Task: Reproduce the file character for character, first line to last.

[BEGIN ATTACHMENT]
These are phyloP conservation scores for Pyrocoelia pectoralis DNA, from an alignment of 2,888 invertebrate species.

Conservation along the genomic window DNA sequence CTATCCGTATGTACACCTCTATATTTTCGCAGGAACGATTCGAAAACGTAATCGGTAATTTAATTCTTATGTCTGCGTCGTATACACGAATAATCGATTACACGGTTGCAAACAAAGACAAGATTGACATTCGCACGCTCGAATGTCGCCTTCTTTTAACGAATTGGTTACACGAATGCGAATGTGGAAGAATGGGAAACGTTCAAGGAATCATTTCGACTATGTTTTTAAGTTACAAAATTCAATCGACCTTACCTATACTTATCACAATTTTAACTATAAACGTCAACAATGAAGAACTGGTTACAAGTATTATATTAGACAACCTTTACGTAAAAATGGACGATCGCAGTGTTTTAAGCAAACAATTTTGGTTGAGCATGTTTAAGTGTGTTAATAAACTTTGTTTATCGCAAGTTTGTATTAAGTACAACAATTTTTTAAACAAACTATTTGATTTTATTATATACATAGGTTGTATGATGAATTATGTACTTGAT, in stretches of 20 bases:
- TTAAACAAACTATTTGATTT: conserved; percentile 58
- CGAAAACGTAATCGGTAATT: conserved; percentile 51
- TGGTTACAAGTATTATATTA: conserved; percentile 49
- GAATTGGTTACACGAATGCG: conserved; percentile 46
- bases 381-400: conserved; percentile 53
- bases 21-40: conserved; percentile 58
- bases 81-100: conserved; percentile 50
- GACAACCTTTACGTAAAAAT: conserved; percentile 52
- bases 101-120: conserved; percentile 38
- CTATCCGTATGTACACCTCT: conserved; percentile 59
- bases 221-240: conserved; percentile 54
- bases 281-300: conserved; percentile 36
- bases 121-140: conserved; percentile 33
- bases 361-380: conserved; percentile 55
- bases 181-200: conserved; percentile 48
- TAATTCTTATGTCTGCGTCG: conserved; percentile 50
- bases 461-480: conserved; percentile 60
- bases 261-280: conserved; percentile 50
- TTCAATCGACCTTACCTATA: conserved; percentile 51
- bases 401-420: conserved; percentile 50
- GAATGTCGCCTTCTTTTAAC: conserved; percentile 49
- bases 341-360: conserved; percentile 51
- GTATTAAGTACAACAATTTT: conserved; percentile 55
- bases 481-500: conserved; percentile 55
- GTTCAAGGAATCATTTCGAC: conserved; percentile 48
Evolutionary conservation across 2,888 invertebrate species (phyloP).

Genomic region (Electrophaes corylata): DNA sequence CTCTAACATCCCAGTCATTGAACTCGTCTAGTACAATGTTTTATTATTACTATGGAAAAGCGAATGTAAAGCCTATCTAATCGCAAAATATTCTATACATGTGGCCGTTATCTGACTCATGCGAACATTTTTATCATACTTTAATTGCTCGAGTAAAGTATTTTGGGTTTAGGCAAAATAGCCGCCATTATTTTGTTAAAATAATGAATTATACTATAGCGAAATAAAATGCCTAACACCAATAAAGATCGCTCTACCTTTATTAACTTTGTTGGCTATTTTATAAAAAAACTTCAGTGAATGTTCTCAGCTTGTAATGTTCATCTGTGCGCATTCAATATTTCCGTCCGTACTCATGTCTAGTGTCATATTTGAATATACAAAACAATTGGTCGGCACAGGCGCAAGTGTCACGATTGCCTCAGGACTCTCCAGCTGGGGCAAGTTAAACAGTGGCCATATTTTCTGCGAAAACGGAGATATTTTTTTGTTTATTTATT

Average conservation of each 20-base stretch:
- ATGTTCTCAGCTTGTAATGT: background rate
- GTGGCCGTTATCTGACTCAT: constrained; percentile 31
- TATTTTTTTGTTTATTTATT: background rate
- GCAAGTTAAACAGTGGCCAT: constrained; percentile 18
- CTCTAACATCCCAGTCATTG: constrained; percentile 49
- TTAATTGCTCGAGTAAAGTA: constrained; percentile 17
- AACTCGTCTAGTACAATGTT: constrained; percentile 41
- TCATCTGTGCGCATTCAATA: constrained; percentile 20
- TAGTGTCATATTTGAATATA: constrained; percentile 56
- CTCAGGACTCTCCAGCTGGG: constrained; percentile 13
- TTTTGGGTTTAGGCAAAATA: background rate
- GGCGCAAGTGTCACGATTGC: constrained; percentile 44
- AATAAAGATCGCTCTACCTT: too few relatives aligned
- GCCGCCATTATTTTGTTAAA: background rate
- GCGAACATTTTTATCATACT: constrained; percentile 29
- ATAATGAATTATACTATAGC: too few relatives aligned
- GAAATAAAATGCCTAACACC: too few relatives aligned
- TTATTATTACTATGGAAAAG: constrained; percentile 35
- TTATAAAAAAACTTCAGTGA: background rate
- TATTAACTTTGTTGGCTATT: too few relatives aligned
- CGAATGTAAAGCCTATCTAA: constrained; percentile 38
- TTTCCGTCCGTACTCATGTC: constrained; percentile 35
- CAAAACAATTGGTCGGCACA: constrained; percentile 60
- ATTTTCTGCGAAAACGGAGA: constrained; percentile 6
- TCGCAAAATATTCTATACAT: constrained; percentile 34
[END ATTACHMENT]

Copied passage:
These are phyloP conservation scores for Pyrocoelia pectoralis DNA, from an alignment of 2,888 invertebrate species.

Conservation along the genomic window DNA sequence CTATCCGTATGTACACCTCTATATTTTCGCAGGAACGATTCGAAAACGTAATCGGTAATTTAATTCTTATGTCTGCGTCGTATACACGAATAATCGATTACACGGTTGCAAACAAAGACAAGATTGACATTCGCACGCTCGAATGTCGCCTTCTTTTAACGAATTGGTTACACGAATGCGAATGTGGAAGAATGGGAAACGTTCAAGGAATCATTTCGACTATGTTTTTAAGTTACAAAATTCAATCGACCTTACCTATACTTATCACAATTTTAACTATAAACGTCAACAATGAAGAACTGGTTACAAGTATTATATTAGACAACCTTTACGTAAAAATGGACGATCGCAGTGTTTTAAGCAAACAATTTTGGTTGAGCATGTTTAAGTGTGTTAATAAACTTTGTTTATCGCAAGTTTGTATTAAGTACAACAATTTTTTAAACAAACTATTTGATTTTATTATATACATAGGTTGTATGATGAATTATGTACTTGAT, in stretches of 20 bases:
- TTAAACAAACTATTTGATTT: conserved; percentile 58
- CGAAAACGTAATCGGTAATT: conserved; percentile 51
- TGGTTACAAGTATTATATTA: conserved; percentile 49
- GAATTGGTTACACGAATGCG: conserved; percentile 46
- bases 381-400: conserved; percentile 53
- bases 21-40: conserved; percentile 58
- bases 81-100: conserved; percentile 50
- GACAACCTTTACGTAAAAAT: conserved; percentile 52
- bases 101-120: conserved; percentile 38
- CTATCCGTATGTACACCTCT: conserved; percentile 59
- bases 221-240: conserved; percentile 54
- bases 281-300: conserved; percentile 36
- bases 121-140: conserved; percentile 33
- bases 361-380: conserved; percentile 55
- bases 181-200: conserved; percentile 48
- TAATTCTTATGTCTGCGTCG: conserved; percentile 50
- bases 461-480: conserved; percentile 60
- bases 261-280: conserved; percentile 50
- TTCAATCGACCTTACCTATA: conserved; percentile 51
- bases 401-420: conserved; percentile 50
- GAATGTCGCCTTCTTTTAAC: conserved; percentile 49
- bases 341-360: conserved; percentile 51
- GTATTAAGTACAACAATTTT: conserved; percentile 55
- bases 481-500: conserved; percentile 55
- GTTCAAGGAATCATTTCGAC: conserved; percentile 48
Evolutionary conservation across 2,888 invertebrate species (phyloP).

Genomic region (Electrophaes corylata): DNA sequence CTCTAACATCCCAGTCATTGAACTCGTCTAGTACAATGTTTTATTATTACTATGGAAAAGCGAATGTAAAGCCTATCTAATCGCAAAATATTCTATACATGTGGCCGTTATCTGACTCATGCGAACATTTTTATCATACTTTAATTGCTCGAGTAAAGTATTTTGGGTTTAGGCAAAATAGCCGCCATTATTTTGTTAAAATAATGAATTATACTATAGCGAAATAAAATGCCTAACACCAATAAAGATCGCTCTACCTTTATTAACTTTGTTGGCTATTTTATAAAAAAACTTCAGTGAATGTTCTCAGCTTGTAATGTTCATCTGTGCGCATTCAATATTTCCGTCCGTACTCATGTCTAGTGTCATATTTGAATATACAAAACAATTGGTCGGCACAGGCGCAAGTGTCACGATTGCCTCAGGACTCTCCAGCTGGGGCAAGTTAAACAGTGGCCATATTTTCTGCGAAAACGGAGATATTTTTTTGTTTATTTATT

Average conservation of each 20-base stretch:
- ATGTTCTCAGCTTGTAATGT: background rate
- GTGGCCGTTATCTGACTCAT: constrained; percentile 31
- TATTTTTTTGTTTATTTATT: background rate
- GCAAGTTAAACAGTGGCCAT: constrained; percentile 18
- CTCTAACATCCCAGTCATTG: constrained; percentile 49
- TTAATTGCTCGAGTAAAGTA: constrained; percentile 17
- AACTCGTCTAGTACAATGTT: constrained; percentile 41
- TCATCTGTGCGCATTCAATA: constrained; percentile 20
- TAGTGTCATATTTGAATATA: constrained; percentile 56
- CTCAGGACTCTCCAGCTGGG: constrained; percentile 13
- TTTTGGGTTTAGGCAAAATA: background rate
- GGCGCAAGTGTCACGATTGC: constrained; percentile 44
- AATAAAGATCGCTCTACCTT: too few relatives aligned
- GCCGCCATTATTTTGTTAAA: background rate
- GCGAACATTTTTATCATACT: constrained; percentile 29
- ATAATGAATTATACTATAGC: too few relatives aligned
- GAAATAAAATGCCTAACACC: too few relatives aligned
- TTATTATTACTATGGAAAAG: constrained; percentile 35
- TTATAAAAAAACTTCAGTGA: background rate
- TATTAACTTTGTTGGCTATT: too few relatives aligned
- CGAATGTAAAGCCTATCTAA: constrained; percentile 38
- TTTCCGTCCGTACTCATGTC: constrained; percentile 35
- CAAAACAATTGGTCGGCACA: constrained; percentile 60
- ATTTTCTGCGAAAACGGAGA: constrained; percentile 6
- TCGCAAAATATTCTATACAT: constrained; percentile 34